How to Grow Corn in Different Types of Soil


Sweet corn is a favorite for home gardeners. There is no comparison between fresh corn bought in the grocery store and fresh corn straight from the garden. Corn is a warm season vegetable. It is a space hog. Each corn stalk needs about three square feet of soil to produce two ears of corn at the end of a 75- to 100-day growing period, depending on variety. Corn requires rich, loamy soil that drains quickly.

Step 1

Determine the type of soil you have. Test it yourself with a soil test kit. Take or send a sample to your local university's agricultural extension, or talk with neighbors or with a plant nursery. Once you know what kind of soil you have and its deficiencies, it's possible to add the amendments necessary for correction.

Step 2

Add sand, peat moss and organic material to clay soil and mix well. If the area isn't too large, add several bags of top soil as well. Clay doesn't drain well and doesn't hold organic matter. Corn prefers well-drained soil so it can take up oxygen through its roots. Clay holds water. It has a tendency to stick together, making it more difficult to dig.

Step 3

Add organic material and peat moss to sandy soil. Sand doesn't hold moisture. Corn needs a consistent level of moisture to grow quickly. Once the corn is stunted it may tassel before the silks are ready, which means no corn will be produced. Sandy soil is easy to dig.

Step 4

Build a raised bed over boggy soil with a depth of 18 inches. Boggy soil is caused by poor drainage in a yard or a low area. It is difficult to cure boggy soil with amendments; the drainage system of the yard has to be changed or the low area built up. A raised bed filled with good potting soil mixed with garden soil is a better solution.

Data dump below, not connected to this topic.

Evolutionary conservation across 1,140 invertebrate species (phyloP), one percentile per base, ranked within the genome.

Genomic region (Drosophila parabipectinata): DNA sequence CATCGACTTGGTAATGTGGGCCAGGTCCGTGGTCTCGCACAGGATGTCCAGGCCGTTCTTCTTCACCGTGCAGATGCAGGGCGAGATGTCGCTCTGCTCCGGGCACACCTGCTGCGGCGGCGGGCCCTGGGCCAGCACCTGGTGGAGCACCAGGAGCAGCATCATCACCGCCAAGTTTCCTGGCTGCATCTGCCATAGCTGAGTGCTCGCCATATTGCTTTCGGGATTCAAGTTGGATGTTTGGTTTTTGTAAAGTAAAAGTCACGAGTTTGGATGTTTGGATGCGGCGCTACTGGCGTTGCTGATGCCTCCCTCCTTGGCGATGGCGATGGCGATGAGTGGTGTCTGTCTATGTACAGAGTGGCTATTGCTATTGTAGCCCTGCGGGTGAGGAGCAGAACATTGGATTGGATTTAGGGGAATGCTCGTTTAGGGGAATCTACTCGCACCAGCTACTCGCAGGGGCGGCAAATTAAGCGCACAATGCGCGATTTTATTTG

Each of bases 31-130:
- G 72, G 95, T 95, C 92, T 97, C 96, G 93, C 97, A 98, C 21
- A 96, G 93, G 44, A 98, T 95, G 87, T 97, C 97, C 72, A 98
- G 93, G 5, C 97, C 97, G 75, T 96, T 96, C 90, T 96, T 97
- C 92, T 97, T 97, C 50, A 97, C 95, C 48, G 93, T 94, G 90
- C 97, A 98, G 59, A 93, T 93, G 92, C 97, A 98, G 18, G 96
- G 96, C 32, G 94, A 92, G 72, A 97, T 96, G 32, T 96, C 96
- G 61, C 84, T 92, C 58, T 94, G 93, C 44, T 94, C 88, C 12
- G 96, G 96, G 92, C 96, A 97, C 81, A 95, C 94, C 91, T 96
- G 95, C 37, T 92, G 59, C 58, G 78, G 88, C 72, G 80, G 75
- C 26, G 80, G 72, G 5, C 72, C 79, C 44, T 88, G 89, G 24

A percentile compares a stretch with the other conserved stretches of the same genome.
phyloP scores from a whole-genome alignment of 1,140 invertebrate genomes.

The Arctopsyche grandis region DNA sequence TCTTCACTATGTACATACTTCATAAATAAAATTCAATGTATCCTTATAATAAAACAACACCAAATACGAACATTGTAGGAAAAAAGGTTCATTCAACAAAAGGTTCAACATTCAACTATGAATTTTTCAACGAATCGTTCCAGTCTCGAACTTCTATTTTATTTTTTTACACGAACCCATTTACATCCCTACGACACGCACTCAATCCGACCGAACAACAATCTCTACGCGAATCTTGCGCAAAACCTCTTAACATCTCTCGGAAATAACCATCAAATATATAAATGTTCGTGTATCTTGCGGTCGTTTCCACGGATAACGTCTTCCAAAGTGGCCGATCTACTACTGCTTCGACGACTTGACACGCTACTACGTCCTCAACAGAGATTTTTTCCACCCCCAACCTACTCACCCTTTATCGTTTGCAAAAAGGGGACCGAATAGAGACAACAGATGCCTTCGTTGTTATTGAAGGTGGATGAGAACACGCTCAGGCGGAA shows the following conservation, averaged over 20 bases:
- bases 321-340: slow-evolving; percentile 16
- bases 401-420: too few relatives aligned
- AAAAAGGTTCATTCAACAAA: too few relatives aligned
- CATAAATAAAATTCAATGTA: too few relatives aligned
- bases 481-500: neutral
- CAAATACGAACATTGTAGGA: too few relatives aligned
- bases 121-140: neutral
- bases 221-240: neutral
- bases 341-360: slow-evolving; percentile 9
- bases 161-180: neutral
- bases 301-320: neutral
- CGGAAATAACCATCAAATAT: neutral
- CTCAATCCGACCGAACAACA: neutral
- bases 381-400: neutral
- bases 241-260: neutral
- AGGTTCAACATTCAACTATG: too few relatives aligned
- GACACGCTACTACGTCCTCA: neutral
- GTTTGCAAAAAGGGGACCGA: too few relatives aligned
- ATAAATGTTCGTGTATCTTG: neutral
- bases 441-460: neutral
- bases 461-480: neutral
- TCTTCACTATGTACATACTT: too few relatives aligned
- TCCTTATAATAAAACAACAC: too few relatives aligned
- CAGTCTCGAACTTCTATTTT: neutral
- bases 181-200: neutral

Step 5

Add as much organic material as there is dirt to poor soil. Dig the bed to a depth of 12 inches and mix in well. It's not possible to counteract poor soil with additional fertilizer.

Step 6

Add gypsum to alkaline soil. Alkaline soil has a buildup of salts. The gypsum counteracts the alkalinity. Adding acid to the soil is difficult because it can burn the root systems of plants. Try using a fertilizer formulated for acid-loving plants. Acid soil isn't a problem as most vegetables, including corn, grow well in acid soil.

Tips and Warnings

  • Wear gloves when handling fertilizer.

Things You'll Need

  • Soil test kit
  • Sand
  • Peat moss
  • Organic material
  • Shovel
  • Potting soil
  • Raised beds
  • Gypsum
  • Fertilizer for acid loving plants


  • "The Desert Gardener's Calendar"; George Brookbank; 1999
  • "Burpee Complete Gardener"; Allan Armitage et al; 1995

Who Can Help

  • Backyard Gardener
Keywords: corn clay soil, corn sandy soil, corn poor soil

About this Author

Katie Rosehill holds an MBA from Arizona State University. She began her writing career soon after college and has written website content and e-books. Her articles have appeared on, eHow, and GolfLinks. Favorite topics include personal finance - that MBA does come in handy sometimes - weddings and gardening.